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Mood of Mid-Autumn Prevails
Tomorrow is the traditional Chinese Mid-Autumn Festival, which falls on the 15th day of the lunar calendarís eighth month.

The full moon, which is perfectly round, symbolizes harmony and unity. The festival is a time for family reunions.

The significance of the centuries-old tradition remains, even though many young people are becoming less interested in the festival.

China Daily staff reporters YU NAN, JIN BO, CHEN ZHIYONG and LIU JUN asked various people for their views about the festival.

Shi Shuyu, 54, Middle School Teacher in Beijing

The Mid-Autumn Festival ranks second -- inferior only to the Spring Festival.

All family members should return home that day, no matter how busy they are.

I always prepare a feast of great-tasting food.

My son and daughter used to bring a box of moon cakes or flowers when they returned home from their universities.

After my daughter left to study in the United States, I finally understood the old Chinese saying, "On festive occasions, more than ever, we think of our dear ones far away."

But we're fortunate as the Internet and telephones shorten that distance. We can hear from, and see, each other any time.

I think tomorrow our home phone will be busy, as I will chat about so many things with my daughter.

Wan Hesong, 30, Editor at China Radio International

We have a great plan for this year's Mid-Autumn Festival: We are going to drive a jeep to Bashang, a wonderful grassland about 500 kilometers north of Beijing.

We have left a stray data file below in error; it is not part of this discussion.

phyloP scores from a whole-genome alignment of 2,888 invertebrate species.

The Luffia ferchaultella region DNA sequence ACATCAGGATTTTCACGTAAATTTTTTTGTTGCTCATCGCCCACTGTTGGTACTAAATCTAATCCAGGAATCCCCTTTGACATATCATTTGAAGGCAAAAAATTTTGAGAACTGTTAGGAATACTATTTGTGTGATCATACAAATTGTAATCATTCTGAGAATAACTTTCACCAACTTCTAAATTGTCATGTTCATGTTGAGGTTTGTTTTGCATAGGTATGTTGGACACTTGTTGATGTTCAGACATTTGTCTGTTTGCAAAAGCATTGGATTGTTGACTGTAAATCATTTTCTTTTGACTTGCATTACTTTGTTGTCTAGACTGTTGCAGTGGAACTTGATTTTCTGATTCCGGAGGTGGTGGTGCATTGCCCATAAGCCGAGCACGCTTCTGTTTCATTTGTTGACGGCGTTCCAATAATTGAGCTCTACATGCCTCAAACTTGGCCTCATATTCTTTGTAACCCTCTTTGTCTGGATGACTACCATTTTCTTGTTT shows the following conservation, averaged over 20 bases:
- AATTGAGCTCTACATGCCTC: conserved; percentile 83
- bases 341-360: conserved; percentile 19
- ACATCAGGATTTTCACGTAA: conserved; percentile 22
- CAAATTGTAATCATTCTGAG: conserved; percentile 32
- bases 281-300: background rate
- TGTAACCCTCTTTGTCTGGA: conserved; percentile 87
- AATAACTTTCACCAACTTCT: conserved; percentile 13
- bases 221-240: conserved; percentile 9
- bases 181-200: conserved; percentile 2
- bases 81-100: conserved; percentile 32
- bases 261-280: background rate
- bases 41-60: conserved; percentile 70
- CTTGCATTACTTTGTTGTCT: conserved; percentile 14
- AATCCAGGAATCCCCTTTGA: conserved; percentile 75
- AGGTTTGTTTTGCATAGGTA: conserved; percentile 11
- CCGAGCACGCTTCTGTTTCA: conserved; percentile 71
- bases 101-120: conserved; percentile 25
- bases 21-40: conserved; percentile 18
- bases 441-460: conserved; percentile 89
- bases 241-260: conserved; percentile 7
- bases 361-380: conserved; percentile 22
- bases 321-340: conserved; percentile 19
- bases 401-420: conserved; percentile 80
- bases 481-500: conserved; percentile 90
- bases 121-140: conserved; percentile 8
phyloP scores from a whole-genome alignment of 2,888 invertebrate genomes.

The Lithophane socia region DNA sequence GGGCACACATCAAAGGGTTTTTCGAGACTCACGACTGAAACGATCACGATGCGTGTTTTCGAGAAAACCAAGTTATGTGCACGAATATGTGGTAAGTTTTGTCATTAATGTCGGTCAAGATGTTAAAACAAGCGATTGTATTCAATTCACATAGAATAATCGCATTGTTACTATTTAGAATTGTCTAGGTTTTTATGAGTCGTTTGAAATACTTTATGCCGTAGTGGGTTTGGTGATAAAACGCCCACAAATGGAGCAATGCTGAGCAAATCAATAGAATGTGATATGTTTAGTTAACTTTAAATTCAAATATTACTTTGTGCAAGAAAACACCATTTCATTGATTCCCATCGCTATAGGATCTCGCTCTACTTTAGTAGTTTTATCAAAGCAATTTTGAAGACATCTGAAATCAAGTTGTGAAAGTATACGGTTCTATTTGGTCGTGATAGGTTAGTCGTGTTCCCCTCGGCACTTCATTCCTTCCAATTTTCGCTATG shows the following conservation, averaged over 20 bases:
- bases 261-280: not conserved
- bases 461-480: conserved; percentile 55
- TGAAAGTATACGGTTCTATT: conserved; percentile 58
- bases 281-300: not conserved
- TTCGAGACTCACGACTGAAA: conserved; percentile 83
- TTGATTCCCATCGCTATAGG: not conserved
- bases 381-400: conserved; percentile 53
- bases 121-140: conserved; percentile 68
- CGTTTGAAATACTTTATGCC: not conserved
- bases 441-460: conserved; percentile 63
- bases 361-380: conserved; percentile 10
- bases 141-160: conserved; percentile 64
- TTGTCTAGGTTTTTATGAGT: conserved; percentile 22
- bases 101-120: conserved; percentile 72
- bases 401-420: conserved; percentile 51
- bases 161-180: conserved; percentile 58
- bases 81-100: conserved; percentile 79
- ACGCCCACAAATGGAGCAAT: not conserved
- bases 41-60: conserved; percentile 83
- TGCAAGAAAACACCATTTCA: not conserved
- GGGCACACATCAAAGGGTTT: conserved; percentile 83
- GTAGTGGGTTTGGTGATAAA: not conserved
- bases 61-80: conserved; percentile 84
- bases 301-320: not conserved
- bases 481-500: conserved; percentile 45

The grassland borders North China's Hebei Province and the Inner Mongolia Autonomous Region.

We have heard many stories about, and seen numerous pictures of, autumn in Bashang, which is covered with a dense forest and pristine grassland.

After riding horses and playing at the lakes, we will sit under the full moon, drink wine, eat moon cake with fresh fruit and listen to our favorite music.

We might even study the brilliant stars and try to learn their names.

Sure, we will miss our family members who live outside Beijing. But we are going with good friends. There will be some interesting stories.

We will take several cameras with long lenses, and a digital video camera. I hope we will preserve our memories of the trip.

Hou Liang, 23, Editor at a Network Center Affiliated with the Chinese Academy of Sciences

For me, the Mid-Autumn Festival is a common day, and I don't know when the holiday will be held.

I have been away from my parents since childhood, and have gotten used to it.

When I was young, I liked celebrating festivals because family members would get together, and I could have new clothes to wear and delicious food to eat.

As I grow older, traditional Chinese holidays are less appealing to me. I have always worried about things like college entrance examinations, my career and girlfriends. Too many worries have drained my passion for holidays.

When I was a college freshman, one night my cousin asked me to his home for dinner. After enjoying the meal, I learnt it was the Mid-Autumn day.

Although the holiday carries little weight in my heart, I think the custom of eating moon cake should be kept to differentiate the day and add color to life.

As the holiday approaches, I am reflecting on my life. I believe I am old enough to accomplish something. My dad and mum and grandparents are ageing and deserve my support.